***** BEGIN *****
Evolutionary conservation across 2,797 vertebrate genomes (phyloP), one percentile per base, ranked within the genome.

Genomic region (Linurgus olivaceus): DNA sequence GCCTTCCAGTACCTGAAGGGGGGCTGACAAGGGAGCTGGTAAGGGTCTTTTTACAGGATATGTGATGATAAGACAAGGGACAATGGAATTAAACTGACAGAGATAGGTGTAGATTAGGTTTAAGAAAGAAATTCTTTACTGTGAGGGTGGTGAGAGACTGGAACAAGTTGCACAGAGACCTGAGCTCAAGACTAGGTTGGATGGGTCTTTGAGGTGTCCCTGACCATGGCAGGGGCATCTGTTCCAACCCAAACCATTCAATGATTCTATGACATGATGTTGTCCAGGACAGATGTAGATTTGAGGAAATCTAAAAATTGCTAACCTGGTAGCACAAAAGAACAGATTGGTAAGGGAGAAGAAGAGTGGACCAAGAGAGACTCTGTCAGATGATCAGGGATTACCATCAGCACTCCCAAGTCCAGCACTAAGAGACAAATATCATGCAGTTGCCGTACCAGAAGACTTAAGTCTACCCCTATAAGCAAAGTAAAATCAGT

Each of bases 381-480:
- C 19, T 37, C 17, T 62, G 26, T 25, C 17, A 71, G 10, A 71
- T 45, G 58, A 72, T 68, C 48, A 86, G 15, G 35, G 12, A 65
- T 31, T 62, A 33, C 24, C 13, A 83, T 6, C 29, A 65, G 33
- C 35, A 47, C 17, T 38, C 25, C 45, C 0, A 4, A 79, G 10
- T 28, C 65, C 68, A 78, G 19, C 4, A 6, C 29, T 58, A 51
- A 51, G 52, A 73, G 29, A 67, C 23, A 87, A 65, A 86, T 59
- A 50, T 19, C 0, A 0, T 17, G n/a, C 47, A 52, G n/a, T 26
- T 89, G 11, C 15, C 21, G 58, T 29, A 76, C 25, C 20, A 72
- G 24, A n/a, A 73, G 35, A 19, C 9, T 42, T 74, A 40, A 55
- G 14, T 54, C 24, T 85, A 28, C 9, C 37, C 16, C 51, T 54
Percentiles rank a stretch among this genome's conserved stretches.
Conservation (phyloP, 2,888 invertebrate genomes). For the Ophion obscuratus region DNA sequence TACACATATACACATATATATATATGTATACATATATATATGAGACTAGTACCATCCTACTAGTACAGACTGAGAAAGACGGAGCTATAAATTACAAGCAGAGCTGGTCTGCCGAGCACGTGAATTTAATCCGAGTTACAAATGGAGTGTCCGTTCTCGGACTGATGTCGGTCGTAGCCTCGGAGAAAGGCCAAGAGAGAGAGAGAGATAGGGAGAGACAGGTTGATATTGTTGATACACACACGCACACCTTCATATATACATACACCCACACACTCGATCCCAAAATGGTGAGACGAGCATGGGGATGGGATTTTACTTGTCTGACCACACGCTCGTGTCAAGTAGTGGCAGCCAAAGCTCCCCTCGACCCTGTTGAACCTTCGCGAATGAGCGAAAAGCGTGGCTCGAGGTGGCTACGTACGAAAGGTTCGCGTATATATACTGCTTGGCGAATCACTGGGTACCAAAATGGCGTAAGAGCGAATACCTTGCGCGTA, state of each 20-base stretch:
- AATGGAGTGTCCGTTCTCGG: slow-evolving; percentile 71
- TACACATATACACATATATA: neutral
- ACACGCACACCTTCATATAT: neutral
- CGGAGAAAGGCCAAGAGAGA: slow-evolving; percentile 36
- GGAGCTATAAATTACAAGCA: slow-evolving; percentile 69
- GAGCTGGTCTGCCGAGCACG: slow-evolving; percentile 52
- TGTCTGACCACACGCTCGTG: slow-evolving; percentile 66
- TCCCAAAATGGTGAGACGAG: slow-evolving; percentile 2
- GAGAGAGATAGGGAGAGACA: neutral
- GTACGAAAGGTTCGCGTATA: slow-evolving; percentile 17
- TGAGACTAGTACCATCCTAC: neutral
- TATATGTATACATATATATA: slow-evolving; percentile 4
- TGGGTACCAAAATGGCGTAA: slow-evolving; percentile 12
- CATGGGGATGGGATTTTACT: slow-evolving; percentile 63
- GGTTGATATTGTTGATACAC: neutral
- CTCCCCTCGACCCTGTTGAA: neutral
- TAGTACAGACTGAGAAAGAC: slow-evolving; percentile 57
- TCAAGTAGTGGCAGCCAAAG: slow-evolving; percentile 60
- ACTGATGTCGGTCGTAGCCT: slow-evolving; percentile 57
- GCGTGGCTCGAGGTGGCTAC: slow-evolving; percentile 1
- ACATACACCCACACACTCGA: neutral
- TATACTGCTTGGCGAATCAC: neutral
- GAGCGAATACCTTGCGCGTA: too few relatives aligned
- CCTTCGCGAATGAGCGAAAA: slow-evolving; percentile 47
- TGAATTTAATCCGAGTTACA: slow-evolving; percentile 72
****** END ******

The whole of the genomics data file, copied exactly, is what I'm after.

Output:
Evolutionary conservation across 2,797 vertebrate genomes (phyloP), one percentile per base, ranked within the genome.

Genomic region (Linurgus olivaceus): DNA sequence GCCTTCCAGTACCTGAAGGGGGGCTGACAAGGGAGCTGGTAAGGGTCTTTTTACAGGATATGTGATGATAAGACAAGGGACAATGGAATTAAACTGACAGAGATAGGTGTAGATTAGGTTTAAGAAAGAAATTCTTTACTGTGAGGGTGGTGAGAGACTGGAACAAGTTGCACAGAGACCTGAGCTCAAGACTAGGTTGGATGGGTCTTTGAGGTGTCCCTGACCATGGCAGGGGCATCTGTTCCAACCCAAACCATTCAATGATTCTATGACATGATGTTGTCCAGGACAGATGTAGATTTGAGGAAATCTAAAAATTGCTAACCTGGTAGCACAAAAGAACAGATTGGTAAGGGAGAAGAAGAGTGGACCAAGAGAGACTCTGTCAGATGATCAGGGATTACCATCAGCACTCCCAAGTCCAGCACTAAGAGACAAATATCATGCAGTTGCCGTACCAGAAGACTTAAGTCTACCCCTATAAGCAAAGTAAAATCAGT

Each of bases 381-480:
- C 19, T 37, C 17, T 62, G 26, T 25, C 17, A 71, G 10, A 71
- T 45, G 58, A 72, T 68, C 48, A 86, G 15, G 35, G 12, A 65
- T 31, T 62, A 33, C 24, C 13, A 83, T 6, C 29, A 65, G 33
- C 35, A 47, C 17, T 38, C 25, C 45, C 0, A 4, A 79, G 10
- T 28, C 65, C 68, A 78, G 19, C 4, A 6, C 29, T 58, A 51
- A 51, G 52, A 73, G 29, A 67, C 23, A 87, A 65, A 86, T 59
- A 50, T 19, C 0, A 0, T 17, G n/a, C 47, A 52, G n/a, T 26
- T 89, G 11, C 15, C 21, G 58, T 29, A 76, C 25, C 20, A 72
- G 24, A n/a, A 73, G 35, A 19, C 9, T 42, T 74, A 40, A 55
- G 14, T 54, C 24, T 85, A 28, C 9, C 37, C 16, C 51, T 54
Percentiles rank a stretch among this genome's conserved stretches.
Conservation (phyloP, 2,888 invertebrate genomes). For the Ophion obscuratus region DNA sequence TACACATATACACATATATATATATGTATACATATATATATGAGACTAGTACCATCCTACTAGTACAGACTGAGAAAGACGGAGCTATAAATTACAAGCAGAGCTGGTCTGCCGAGCACGTGAATTTAATCCGAGTTACAAATGGAGTGTCCGTTCTCGGACTGATGTCGGTCGTAGCCTCGGAGAAAGGCCAAGAGAGAGAGAGAGATAGGGAGAGACAGGTTGATATTGTTGATACACACACGCACACCTTCATATATACATACACCCACACACTCGATCCCAAAATGGTGAGACGAGCATGGGGATGGGATTTTACTTGTCTGACCACACGCTCGTGTCAAGTAGTGGCAGCCAAAGCTCCCCTCGACCCTGTTGAACCTTCGCGAATGAGCGAAAAGCGTGGCTCGAGGTGGCTACGTACGAAAGGTTCGCGTATATATACTGCTTGGCGAATCACTGGGTACCAAAATGGCGTAAGAGCGAATACCTTGCGCGTA, state of each 20-base stretch:
- AATGGAGTGTCCGTTCTCGG: slow-evolving; percentile 71
- TACACATATACACATATATA: neutral
- ACACGCACACCTTCATATAT: neutral
- CGGAGAAAGGCCAAGAGAGA: slow-evolving; percentile 36
- GGAGCTATAAATTACAAGCA: slow-evolving; percentile 69
- GAGCTGGTCTGCCGAGCACG: slow-evolving; percentile 52
- TGTCTGACCACACGCTCGTG: slow-evolving; percentile 66
- TCCCAAAATGGTGAGACGAG: slow-evolving; percentile 2
- GAGAGAGATAGGGAGAGACA: neutral
- GTACGAAAGGTTCGCGTATA: slow-evolving; percentile 17
- TGAGACTAGTACCATCCTAC: neutral
- TATATGTATACATATATATA: slow-evolving; percentile 4
- TGGGTACCAAAATGGCGTAA: slow-evolving; percentile 12
- CATGGGGATGGGATTTTACT: slow-evolving; percentile 63
- GGTTGATATTGTTGATACAC: neutral
- CTCCCCTCGACCCTGTTGAA: neutral
- TAGTACAGACTGAGAAAGAC: slow-evolving; percentile 57
- TCAAGTAGTGGCAGCCAAAG: slow-evolving; percentile 60
- ACTGATGTCGGTCGTAGCCT: slow-evolving; percentile 57
- GCGTGGCTCGAGGTGGCTAC: slow-evolving; percentile 1
- ACATACACCCACACACTCGA: neutral
- TATACTGCTTGGCGAATCAC: neutral
- GAGCGAATACCTTGCGCGTA: too few relatives aligned
- CCTTCGCGAATGAGCGAAAA: slow-evolving; percentile 47
- TGAATTTAATCCGAGTTACA: slow-evolving; percentile 72